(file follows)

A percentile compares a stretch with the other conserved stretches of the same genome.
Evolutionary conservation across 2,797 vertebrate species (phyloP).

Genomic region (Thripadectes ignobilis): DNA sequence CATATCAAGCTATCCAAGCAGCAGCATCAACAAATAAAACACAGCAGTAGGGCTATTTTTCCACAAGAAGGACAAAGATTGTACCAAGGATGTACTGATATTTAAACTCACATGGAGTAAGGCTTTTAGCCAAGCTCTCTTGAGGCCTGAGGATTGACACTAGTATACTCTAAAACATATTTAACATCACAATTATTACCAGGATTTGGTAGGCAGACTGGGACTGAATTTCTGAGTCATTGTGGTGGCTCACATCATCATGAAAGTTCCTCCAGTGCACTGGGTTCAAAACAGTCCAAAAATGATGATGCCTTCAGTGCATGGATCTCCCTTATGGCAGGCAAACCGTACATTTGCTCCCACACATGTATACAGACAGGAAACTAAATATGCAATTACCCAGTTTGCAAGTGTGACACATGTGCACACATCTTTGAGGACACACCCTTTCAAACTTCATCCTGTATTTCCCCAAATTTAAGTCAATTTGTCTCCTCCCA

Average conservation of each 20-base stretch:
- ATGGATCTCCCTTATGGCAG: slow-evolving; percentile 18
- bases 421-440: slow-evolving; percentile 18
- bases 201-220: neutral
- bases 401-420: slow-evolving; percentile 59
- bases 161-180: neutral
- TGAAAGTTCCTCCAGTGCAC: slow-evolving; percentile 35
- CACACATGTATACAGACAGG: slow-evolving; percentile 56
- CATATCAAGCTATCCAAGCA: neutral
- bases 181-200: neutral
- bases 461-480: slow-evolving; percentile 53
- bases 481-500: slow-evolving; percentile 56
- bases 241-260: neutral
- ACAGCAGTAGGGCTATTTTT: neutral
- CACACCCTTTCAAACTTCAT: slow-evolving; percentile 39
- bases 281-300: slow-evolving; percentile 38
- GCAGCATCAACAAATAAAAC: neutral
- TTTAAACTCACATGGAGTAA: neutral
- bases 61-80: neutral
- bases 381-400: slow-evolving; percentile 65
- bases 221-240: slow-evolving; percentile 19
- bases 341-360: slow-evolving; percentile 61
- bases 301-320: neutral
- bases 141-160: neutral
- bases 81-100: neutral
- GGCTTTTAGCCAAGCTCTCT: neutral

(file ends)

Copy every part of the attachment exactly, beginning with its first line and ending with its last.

A percentile compares a stretch with the other conserved stretches of the same genome.
Evolutionary conservation across 2,797 vertebrate species (phyloP).

Genomic region (Thripadectes ignobilis): DNA sequence CATATCAAGCTATCCAAGCAGCAGCATCAACAAATAAAACACAGCAGTAGGGCTATTTTTCCACAAGAAGGACAAAGATTGTACCAAGGATGTACTGATATTTAAACTCACATGGAGTAAGGCTTTTAGCCAAGCTCTCTTGAGGCCTGAGGATTGACACTAGTATACTCTAAAACATATTTAACATCACAATTATTACCAGGATTTGGTAGGCAGACTGGGACTGAATTTCTGAGTCATTGTGGTGGCTCACATCATCATGAAAGTTCCTCCAGTGCACTGGGTTCAAAACAGTCCAAAAATGATGATGCCTTCAGTGCATGGATCTCCCTTATGGCAGGCAAACCGTACATTTGCTCCCACACATGTATACAGACAGGAAACTAAATATGCAATTACCCAGTTTGCAAGTGTGACACATGTGCACACATCTTTGAGGACACACCCTTTCAAACTTCATCCTGTATTTCCCCAAATTTAAGTCAATTTGTCTCCTCCCA

Average conservation of each 20-base stretch:
- ATGGATCTCCCTTATGGCAG: slow-evolving; percentile 18
- bases 421-440: slow-evolving; percentile 18
- bases 201-220: neutral
- bases 401-420: slow-evolving; percentile 59
- bases 161-180: neutral
- TGAAAGTTCCTCCAGTGCAC: slow-evolving; percentile 35
- CACACATGTATACAGACAGG: slow-evolving; percentile 56
- CATATCAAGCTATCCAAGCA: neutral
- bases 181-200: neutral
- bases 461-480: slow-evolving; percentile 53
- bases 481-500: slow-evolving; percentile 56
- bases 241-260: neutral
- ACAGCAGTAGGGCTATTTTT: neutral
- CACACCCTTTCAAACTTCAT: slow-evolving; percentile 39
- bases 281-300: slow-evolving; percentile 38
- GCAGCATCAACAAATAAAAC: neutral
- TTTAAACTCACATGGAGTAA: neutral
- bases 61-80: neutral
- bases 381-400: slow-evolving; percentile 65
- bases 221-240: slow-evolving; percentile 19
- bases 341-360: slow-evolving; percentile 61
- bases 301-320: neutral
- bases 141-160: neutral
- bases 81-100: neutral
- GGCTTTTAGCCAAGCTCTCT: neutral